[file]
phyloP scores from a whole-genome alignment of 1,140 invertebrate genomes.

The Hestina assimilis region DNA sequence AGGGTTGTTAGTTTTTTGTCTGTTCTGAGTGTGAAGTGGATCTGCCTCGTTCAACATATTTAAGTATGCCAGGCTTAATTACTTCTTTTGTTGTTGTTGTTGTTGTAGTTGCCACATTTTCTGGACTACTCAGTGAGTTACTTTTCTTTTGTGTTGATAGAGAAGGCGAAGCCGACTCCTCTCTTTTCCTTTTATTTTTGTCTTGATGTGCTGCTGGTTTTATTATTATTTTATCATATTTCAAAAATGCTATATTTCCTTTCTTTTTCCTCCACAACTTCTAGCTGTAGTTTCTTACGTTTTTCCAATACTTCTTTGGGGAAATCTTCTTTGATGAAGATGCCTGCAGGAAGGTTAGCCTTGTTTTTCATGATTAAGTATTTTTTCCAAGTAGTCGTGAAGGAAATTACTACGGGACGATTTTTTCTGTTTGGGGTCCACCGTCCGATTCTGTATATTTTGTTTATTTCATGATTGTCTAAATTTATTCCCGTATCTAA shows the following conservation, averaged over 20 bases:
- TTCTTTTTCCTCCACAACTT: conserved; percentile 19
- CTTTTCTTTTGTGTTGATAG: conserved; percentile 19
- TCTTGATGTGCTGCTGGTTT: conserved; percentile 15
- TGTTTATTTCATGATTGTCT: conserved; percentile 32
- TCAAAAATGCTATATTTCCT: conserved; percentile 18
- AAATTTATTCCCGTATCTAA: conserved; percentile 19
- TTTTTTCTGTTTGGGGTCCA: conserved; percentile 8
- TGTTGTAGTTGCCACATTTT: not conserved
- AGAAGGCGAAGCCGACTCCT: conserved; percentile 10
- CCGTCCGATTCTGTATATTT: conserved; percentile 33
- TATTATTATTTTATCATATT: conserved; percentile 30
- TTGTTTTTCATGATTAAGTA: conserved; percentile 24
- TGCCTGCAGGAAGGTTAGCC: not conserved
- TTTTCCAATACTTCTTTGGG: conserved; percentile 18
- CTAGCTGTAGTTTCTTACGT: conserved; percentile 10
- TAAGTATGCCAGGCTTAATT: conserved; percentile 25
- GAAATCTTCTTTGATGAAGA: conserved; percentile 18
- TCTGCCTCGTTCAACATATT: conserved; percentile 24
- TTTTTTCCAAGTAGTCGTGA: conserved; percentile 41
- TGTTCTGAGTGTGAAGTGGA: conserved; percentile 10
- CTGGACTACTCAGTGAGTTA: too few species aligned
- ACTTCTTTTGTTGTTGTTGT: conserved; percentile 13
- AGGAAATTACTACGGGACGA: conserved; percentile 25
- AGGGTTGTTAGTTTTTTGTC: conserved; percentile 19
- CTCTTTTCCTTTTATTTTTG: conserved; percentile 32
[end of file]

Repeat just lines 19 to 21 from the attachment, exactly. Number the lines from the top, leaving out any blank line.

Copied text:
- GAAATCTTCTTTGATGAAGA: conserved; percentile 18
- TCTGCCTCGTTCAACATATT: conserved; percentile 24
- TTTTTTCCAAGTAGTCGTGA: conserved; percentile 41